9:49 AM


Once in a while my wife and son and I try to repair to a little piece of nature, something larger than we find anywhere on our urban block. In the best of times, this might mean a few days spent in Michigan at the monastery or with my parents in their home on a small private lake. When vacation days are not available, we do what we can now and then for a couple of hours or so in and around Chicago.

This past Sunday, the temperature in Chicago was mild for November 7, and was also the last day of the season that the Old Graue Mill would be open. It is located in (now suburban) Hinsdale/Oak Brook, along Salt Creek, and was at one time a stop on the Underground Railroad. The mill still has a water wheel, (run by electricity, actually), and grinds corn meal for sale. A small bag of meal goes a long way in our house, as my wife makes fresh cornbread, especially in the upcoming Advent season. (For us Orthodox, it starts November 15.)

Rains in the Midwest this summer have raised water levels all around much above what they were last year, so the creek was wider and deeper, and the waterfall more than ample. We purchased our corn meal, and my son and I walked downstairs to see the mill's wooden gears and visit the small Underground Railway exhibit. A poster from the 1850s hung on the wall, announcing the sale of slaves at market. A picture of black Union soldiers told how 186,000 of them took up arms against the Confederacy, and that 38,000 of them gave their lives for this country. No doubt some of their descendants are with us today.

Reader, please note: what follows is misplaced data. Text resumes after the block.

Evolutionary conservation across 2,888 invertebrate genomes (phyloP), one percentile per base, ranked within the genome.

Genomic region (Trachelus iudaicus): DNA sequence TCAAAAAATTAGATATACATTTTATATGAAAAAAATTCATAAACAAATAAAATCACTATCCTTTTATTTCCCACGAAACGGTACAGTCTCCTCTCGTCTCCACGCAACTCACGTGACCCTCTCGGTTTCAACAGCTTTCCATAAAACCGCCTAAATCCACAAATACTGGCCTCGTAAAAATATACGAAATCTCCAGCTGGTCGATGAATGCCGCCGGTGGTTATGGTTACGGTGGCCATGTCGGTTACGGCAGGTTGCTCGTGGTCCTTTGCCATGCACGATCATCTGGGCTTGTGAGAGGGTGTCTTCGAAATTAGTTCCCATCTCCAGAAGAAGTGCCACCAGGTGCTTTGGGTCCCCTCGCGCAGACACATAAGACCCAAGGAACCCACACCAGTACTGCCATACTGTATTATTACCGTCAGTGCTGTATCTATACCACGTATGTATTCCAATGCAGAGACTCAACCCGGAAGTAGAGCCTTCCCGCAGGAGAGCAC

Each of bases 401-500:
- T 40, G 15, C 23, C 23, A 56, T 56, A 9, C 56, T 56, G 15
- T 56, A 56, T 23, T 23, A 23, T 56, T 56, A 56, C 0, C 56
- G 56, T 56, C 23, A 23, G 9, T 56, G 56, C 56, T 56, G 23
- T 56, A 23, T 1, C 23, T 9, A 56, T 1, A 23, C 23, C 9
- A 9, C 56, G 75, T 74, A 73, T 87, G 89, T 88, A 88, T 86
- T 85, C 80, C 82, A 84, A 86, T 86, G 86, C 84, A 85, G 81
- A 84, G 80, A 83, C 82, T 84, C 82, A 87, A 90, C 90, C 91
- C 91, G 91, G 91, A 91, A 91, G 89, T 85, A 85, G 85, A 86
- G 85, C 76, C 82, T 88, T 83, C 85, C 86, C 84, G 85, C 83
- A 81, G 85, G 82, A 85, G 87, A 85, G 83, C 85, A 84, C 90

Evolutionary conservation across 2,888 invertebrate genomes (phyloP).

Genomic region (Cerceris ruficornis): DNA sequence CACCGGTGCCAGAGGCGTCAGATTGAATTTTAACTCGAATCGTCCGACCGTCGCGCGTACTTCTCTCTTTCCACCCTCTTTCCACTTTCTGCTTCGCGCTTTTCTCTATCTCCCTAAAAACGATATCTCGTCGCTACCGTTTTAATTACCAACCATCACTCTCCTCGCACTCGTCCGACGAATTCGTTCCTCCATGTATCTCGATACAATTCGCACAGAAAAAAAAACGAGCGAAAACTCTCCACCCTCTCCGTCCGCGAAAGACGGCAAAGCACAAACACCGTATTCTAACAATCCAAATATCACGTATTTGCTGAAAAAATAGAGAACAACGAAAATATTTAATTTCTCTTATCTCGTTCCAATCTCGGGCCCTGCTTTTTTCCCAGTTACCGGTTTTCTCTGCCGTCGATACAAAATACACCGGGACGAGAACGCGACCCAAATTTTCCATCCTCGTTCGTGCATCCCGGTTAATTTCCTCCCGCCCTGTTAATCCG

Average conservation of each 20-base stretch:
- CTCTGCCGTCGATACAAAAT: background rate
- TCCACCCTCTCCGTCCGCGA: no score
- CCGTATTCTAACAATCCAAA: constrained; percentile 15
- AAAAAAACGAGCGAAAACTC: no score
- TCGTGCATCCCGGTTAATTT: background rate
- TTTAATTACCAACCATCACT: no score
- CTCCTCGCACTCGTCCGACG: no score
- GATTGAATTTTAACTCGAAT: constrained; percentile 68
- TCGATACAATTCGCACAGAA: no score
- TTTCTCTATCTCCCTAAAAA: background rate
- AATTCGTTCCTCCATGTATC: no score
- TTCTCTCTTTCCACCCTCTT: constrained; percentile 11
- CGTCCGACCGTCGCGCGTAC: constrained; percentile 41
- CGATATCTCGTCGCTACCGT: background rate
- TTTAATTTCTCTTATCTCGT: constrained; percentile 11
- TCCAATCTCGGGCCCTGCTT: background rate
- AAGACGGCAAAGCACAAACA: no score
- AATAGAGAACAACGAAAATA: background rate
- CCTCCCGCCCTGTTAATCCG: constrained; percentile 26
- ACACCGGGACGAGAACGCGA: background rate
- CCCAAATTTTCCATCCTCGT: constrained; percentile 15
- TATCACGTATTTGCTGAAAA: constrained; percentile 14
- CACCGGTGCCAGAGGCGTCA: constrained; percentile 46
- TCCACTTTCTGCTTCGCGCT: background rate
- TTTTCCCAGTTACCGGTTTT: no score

All of the artifacts in the mill museum on the upper two floors speak of a simpler time, one easy to make into a Golden Era, forgetting the problems of most societies, especially slavery in our case. But there are aspects to modern urban life, and modern culture, that one does find grating. Perhaps this would have happened a hundred years ago, too, but we watched a man come into the mill museum and store to make a donation. He had three old quilting books he wanted to drop off, but the clerk wouldn't let him go until he had filled out a long form that was required to accompany the donation. He protested, said he was in a hurry, but the clerk prevailed upon his civic duty to fill out the form.

I suppose there is some good reason for this, but I couldn't see it. I wonder had I been in this situation if I would have just left the books on the counter and walked out, leaving the staff to figure out what to do.

Our family, actually my son John, had made a donation some years ago to another favorite nature-escape of ours (especially when the kids were young). It is a Nature Center three or so miles from our house, a preserve of forest and wetland, with deer, old oaks, maples, and in the fall as many colors of fallen leaves a young kid could want for a school nature assignment, such as a scrapbook of leaf varieties.

A friend of ours, who is now a missionary in Albania, shot a moose in Wyoming, and gave our son John the bottom portion of the moose leg. Well, what do you do with that? The Nature Center seemed a perfect place for it, with their display of animals skulls, antlers, fur and so on, all from animals that were native to the area at one time, and may still be. They were delighted to have a moose leg to show kids who came in for various classes or just to take a look around.